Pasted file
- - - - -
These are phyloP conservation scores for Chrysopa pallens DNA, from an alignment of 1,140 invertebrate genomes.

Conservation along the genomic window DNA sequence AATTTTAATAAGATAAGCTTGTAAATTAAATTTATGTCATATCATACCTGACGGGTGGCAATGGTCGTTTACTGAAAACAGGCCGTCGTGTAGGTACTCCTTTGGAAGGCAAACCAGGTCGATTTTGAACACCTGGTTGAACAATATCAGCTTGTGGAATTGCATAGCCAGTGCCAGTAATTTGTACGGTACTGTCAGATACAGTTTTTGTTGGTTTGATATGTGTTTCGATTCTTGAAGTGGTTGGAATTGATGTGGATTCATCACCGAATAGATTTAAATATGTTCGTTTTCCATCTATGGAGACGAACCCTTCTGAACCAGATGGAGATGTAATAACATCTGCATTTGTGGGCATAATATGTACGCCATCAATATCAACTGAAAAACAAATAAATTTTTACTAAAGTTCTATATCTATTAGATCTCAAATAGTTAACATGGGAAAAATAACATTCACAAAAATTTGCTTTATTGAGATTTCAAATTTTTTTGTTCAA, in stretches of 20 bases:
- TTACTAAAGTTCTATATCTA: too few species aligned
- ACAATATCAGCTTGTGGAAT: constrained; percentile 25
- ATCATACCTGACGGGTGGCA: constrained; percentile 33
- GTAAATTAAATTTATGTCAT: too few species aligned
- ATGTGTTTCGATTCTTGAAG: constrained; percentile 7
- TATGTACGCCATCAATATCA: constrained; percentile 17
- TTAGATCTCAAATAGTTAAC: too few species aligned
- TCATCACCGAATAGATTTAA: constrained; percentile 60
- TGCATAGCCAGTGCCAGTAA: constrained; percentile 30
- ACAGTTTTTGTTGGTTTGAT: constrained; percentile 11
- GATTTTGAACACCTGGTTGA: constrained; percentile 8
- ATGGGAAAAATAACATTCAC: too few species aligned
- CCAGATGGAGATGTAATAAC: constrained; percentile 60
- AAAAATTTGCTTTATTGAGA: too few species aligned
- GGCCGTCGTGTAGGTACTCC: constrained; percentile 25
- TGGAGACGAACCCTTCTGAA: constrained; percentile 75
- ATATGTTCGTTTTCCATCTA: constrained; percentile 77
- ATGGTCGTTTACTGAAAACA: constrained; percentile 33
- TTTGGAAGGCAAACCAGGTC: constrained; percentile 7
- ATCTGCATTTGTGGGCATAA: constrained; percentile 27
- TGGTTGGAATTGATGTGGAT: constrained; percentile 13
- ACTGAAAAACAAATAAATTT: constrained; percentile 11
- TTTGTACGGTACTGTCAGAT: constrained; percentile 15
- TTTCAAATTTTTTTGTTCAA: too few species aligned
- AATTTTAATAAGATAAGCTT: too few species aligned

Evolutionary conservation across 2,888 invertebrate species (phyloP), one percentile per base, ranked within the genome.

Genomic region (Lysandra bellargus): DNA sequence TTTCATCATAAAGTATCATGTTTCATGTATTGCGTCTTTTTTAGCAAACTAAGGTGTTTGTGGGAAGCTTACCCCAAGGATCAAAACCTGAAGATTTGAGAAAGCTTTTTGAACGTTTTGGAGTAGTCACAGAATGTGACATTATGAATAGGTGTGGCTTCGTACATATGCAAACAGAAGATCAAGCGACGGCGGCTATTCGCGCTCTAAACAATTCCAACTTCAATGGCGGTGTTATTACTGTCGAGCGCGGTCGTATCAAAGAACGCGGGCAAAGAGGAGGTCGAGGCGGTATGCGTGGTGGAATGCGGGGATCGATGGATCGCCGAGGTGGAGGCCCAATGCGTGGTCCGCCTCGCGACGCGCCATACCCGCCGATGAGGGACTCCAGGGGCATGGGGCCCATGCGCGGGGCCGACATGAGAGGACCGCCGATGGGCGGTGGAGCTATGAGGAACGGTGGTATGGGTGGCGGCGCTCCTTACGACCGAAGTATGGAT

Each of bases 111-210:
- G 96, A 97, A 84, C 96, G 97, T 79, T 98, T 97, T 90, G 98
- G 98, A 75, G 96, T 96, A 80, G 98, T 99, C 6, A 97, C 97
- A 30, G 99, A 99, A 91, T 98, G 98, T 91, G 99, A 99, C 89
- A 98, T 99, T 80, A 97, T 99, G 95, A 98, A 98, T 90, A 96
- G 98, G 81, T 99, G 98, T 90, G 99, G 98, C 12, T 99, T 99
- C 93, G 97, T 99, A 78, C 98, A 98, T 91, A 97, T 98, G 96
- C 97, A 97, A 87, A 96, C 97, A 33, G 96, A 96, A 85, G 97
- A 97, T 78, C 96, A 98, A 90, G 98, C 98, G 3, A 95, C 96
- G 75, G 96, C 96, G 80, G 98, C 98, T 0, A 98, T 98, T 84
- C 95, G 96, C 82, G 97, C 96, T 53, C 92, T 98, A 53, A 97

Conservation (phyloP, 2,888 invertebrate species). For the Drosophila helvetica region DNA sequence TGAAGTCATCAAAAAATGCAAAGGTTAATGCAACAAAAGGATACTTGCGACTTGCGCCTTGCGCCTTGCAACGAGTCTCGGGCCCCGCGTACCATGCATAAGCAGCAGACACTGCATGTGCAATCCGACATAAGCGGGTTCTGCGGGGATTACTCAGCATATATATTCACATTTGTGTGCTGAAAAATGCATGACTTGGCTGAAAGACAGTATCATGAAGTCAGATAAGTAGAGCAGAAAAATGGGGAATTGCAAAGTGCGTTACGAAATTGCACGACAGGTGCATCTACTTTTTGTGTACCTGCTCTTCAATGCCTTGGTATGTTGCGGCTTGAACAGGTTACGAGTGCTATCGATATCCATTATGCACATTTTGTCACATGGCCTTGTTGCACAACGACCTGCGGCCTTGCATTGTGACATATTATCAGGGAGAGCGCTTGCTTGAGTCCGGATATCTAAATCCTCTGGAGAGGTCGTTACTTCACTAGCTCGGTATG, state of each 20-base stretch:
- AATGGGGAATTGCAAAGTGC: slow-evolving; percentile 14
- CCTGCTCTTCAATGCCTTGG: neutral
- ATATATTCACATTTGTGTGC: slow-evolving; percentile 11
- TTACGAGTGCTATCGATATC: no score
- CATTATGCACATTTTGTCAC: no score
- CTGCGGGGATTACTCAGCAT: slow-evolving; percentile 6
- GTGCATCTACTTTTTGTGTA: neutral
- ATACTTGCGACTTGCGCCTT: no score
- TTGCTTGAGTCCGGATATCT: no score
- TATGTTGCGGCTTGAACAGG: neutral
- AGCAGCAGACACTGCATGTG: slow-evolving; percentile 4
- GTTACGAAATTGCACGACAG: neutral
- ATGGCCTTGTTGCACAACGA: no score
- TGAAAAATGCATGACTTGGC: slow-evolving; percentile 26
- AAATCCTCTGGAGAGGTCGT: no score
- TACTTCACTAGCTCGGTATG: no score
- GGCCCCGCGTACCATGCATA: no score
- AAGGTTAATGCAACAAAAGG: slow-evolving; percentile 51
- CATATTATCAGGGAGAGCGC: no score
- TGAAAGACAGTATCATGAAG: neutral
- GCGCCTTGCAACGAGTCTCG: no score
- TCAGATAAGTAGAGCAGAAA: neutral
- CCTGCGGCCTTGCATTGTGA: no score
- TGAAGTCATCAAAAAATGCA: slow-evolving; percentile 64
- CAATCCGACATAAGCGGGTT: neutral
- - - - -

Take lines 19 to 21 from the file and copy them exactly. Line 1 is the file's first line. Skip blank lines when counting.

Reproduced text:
- ATATGTTCGTTTTCCATCTA: constrained; percentile 77
- ATGGTCGTTTACTGAAAACA: constrained; percentile 33
- TTTGGAAGGCAAACCAGGTC: constrained; percentile 7